hi Jeff. I am from Australia and have recently been on a journey with 'the church and disability'. - After a life time of working with and loving people with disabilities, and a life time in the church - having the 'epiphany' that 2 belong together, and maybe God wants me to do something about this! My journey has led me recently, among other things - to your book The Church and Disability, also to link up with the Christian Blind Mission Luke 14 program in Australia, and finally to motivation to commence a Master of Disability studies thru Newcastle Uiversity (NSW). I am amazed at the following 'coincidence'. Yesterday i was reading in my Uni course notes for the first time about the work of Dr Wolfensberger, and considering his insight and foresight and the powerful impact of his vision on current practices. This morning i felt to check your blog (hadn't looked at it for a few weeks) - and there was this notice of his death and the tributes to him - i realised - i was reading about him on the very weekend of his funeral. And to hear how you honor him as well - all seemed quite special and significant. Been intending to respond to one of your blogs to say how very impacting your book is for me - it definitely tears at the heart (and i am already one who is fully convinced of the beauty and joy(along with the challenges) of loving and welcoming people with intellectal disabilities). Your book has caused me to smile, to cry and to sit in silent awe over the cry of God to His Church to "welcome the stranger" and to 'speak up for those who cannot speak up for themselves'. I think we are all going to be blown away at the Lord's banquet feast in heaven, to see who he seats in the places of honor! Just hope and pray we 'get this' down here first! Thanks for your honest, open,challenging and passionate writing. I am hoping i may be able to come over for the Joni and Friends Beyond Suffering course in July. For now, in Christ, Ros Wetzler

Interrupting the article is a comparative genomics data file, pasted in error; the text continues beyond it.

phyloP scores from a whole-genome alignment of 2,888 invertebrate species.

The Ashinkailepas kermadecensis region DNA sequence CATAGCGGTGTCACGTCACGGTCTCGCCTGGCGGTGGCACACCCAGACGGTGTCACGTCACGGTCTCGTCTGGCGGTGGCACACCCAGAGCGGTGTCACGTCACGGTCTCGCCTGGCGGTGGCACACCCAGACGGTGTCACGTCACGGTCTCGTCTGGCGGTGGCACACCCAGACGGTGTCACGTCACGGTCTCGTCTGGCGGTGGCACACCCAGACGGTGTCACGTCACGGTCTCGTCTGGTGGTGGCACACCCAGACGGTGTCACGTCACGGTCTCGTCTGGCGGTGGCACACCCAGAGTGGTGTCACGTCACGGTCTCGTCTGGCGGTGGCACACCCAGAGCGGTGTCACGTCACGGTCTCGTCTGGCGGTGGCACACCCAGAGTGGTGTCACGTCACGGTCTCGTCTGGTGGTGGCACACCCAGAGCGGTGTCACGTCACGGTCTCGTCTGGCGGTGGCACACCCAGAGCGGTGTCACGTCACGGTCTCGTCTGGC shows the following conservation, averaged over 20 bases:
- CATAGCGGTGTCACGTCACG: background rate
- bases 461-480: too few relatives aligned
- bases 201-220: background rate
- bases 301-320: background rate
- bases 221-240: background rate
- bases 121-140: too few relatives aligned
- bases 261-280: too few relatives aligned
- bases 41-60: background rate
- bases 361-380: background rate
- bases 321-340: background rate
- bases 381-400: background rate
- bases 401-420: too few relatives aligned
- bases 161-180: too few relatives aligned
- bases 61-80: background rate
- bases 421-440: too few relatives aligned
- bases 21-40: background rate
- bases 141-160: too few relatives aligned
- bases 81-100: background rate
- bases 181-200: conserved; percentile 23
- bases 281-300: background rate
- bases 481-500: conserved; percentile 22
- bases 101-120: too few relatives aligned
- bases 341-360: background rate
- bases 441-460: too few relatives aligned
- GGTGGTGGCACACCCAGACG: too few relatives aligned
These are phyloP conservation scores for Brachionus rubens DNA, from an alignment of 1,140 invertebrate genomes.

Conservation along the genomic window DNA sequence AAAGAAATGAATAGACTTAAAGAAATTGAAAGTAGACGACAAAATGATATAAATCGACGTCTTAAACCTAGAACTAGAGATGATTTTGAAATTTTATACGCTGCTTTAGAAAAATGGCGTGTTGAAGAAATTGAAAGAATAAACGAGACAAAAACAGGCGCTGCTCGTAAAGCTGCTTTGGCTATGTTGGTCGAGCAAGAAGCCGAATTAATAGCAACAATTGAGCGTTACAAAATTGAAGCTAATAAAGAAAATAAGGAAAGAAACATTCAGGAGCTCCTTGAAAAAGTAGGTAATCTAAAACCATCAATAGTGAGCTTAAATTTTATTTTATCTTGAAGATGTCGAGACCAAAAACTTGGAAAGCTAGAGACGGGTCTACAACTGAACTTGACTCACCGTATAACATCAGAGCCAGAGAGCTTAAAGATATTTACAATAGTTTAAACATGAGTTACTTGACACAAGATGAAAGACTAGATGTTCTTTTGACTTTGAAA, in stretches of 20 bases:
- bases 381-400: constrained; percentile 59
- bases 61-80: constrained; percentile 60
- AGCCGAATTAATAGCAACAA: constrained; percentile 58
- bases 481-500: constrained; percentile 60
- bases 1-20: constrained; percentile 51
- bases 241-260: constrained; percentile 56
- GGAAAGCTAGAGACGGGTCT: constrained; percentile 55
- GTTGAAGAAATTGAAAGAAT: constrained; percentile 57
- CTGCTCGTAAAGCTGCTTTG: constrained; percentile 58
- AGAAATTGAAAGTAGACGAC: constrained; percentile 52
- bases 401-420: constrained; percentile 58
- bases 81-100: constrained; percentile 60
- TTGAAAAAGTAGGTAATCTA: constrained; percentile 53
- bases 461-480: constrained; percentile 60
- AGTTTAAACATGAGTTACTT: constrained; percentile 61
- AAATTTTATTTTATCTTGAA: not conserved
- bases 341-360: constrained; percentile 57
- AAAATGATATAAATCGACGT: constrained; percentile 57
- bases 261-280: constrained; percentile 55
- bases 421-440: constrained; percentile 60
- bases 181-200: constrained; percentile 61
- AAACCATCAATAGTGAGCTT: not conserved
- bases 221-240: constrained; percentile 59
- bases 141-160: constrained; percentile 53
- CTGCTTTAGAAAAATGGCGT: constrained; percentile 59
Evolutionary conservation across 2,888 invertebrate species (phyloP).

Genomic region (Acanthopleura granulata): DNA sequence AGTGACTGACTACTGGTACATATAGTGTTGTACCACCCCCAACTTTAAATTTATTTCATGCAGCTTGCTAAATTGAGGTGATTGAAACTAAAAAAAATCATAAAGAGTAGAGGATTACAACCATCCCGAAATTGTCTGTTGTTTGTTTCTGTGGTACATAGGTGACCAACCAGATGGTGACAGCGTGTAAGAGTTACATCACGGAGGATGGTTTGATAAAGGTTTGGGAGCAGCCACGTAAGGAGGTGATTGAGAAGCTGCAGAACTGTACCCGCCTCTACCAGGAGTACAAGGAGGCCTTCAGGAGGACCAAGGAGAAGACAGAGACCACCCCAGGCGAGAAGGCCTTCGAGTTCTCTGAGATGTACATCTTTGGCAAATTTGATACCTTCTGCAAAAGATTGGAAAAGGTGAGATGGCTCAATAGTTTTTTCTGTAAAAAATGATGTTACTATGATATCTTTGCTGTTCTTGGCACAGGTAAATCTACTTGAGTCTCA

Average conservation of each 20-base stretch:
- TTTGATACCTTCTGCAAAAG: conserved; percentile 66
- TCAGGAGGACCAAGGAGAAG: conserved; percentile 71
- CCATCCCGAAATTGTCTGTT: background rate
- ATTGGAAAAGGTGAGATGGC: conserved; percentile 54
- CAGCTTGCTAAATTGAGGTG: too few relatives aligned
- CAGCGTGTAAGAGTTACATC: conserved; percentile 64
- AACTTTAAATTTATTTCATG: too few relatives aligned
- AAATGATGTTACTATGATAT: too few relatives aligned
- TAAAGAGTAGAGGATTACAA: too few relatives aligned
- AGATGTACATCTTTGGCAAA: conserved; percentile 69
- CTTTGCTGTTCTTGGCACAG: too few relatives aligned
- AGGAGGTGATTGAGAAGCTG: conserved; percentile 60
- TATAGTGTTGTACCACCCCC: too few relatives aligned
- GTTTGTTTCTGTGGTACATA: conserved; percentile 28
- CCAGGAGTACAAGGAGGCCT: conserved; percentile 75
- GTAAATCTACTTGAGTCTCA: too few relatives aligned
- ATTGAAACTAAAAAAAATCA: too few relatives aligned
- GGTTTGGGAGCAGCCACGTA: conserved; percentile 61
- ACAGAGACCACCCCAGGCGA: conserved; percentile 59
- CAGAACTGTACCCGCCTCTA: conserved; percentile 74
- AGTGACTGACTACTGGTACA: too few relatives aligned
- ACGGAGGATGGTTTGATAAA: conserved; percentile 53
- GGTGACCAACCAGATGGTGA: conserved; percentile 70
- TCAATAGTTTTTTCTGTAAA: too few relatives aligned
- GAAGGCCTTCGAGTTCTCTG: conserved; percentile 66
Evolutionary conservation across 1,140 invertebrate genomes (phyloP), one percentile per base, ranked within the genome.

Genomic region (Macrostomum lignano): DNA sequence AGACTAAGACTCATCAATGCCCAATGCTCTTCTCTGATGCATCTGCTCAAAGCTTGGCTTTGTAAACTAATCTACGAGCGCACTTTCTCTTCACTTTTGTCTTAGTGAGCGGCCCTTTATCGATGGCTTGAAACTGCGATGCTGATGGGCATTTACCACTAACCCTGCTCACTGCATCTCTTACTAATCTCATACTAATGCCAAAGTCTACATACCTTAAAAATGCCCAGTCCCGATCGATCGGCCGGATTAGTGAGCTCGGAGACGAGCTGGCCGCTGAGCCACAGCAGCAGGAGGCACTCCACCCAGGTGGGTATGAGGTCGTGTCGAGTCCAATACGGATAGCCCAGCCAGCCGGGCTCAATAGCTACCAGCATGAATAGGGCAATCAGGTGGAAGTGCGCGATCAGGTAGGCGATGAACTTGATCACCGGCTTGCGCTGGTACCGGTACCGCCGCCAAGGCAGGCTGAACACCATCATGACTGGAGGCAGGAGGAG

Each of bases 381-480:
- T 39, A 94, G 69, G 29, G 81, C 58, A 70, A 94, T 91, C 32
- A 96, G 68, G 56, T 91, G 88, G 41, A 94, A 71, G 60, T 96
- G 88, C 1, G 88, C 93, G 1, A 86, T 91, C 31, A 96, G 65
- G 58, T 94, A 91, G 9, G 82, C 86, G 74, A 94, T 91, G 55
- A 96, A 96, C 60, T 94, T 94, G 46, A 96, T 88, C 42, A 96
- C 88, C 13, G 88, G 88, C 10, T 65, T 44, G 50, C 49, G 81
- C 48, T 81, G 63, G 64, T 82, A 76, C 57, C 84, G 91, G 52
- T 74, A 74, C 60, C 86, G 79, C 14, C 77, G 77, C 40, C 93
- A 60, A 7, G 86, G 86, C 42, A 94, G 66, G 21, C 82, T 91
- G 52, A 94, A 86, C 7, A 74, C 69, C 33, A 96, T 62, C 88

Deana S said...

Your posting is very touching. It is clear that Dr. Wolfensberger was a great influence on the lives of many and will be an irreplacable light in a very dark place. The dark place being the mindset and actions that many took regarding people with intellectual disabilities. I am a novice when it comes to knowing researchers and educators of disabilities, but what I am quickly learning is that Dr. Wolfensberger and his research on the Principles of Normalization and Social Role Valorization has been an important turning point in history. Prior to attending your class and reading Dr. Wolfensberger's concepts, I had never really even considered that people with intellectual disabilities were "disenfranchised" and "devalued." Of course, I understood that they were not being treated as they should be, but did not fully understand to what degree.

There is no doubt that the light that has been shed and the great works that have been accomplished by Dr. Wolfensberger and all of his "students" will continue to inspire others in order to help those with intellectual disabilities lead meaningful lives. The idea of social inclusion will continue to grow, meaningful relationships will be built, and, because of Dr. Wolfensberger, many individuals and their families will experience needed support and many blessings.

Anonymous said...

It is sad to learn that someone that did great has gone on to a better place. However, he did a lot while he was among us. I was so close to actually seeing him in person last year in 1/10 for a conference that was held at Cal Baptist, however he did not attend due to illness. So the only thing left to due now is to continue to read frim his writings.

libby said...

My advocacy for people with disabilities has been strongly shaped by the teachings of Dr. Wolf Wolfensberger. His theories on SRV and Normalization changed my perspective to a Christian based perspective. I particularly enjoyed reading his book titled “The Theological Voice of Wolf Wolfensberger”. His teachings will remain alive and his contributions will continue to make a difference in the lives of people with disabilities.

Blaine Clyde said...

Thank you Jeff for introducing me to the work of Dr. Wolfensberger. I am a much better advocate for my friends with disabilities because of his writings. I look forward to continuing to read his work.

jennifer said...

Dr. wolfensberger was a great donation to the disability community. His view on normalization principle have been the framework for the future of the disability community.

Sarah said...

Dr. Wolfenshberger's works has had a profound effect on my ability to advocate for people with disabilities. His SRV theory and history on human services has shaped my interactions with people with disabilities. Thank you for sharing not only his works with me but the touching post.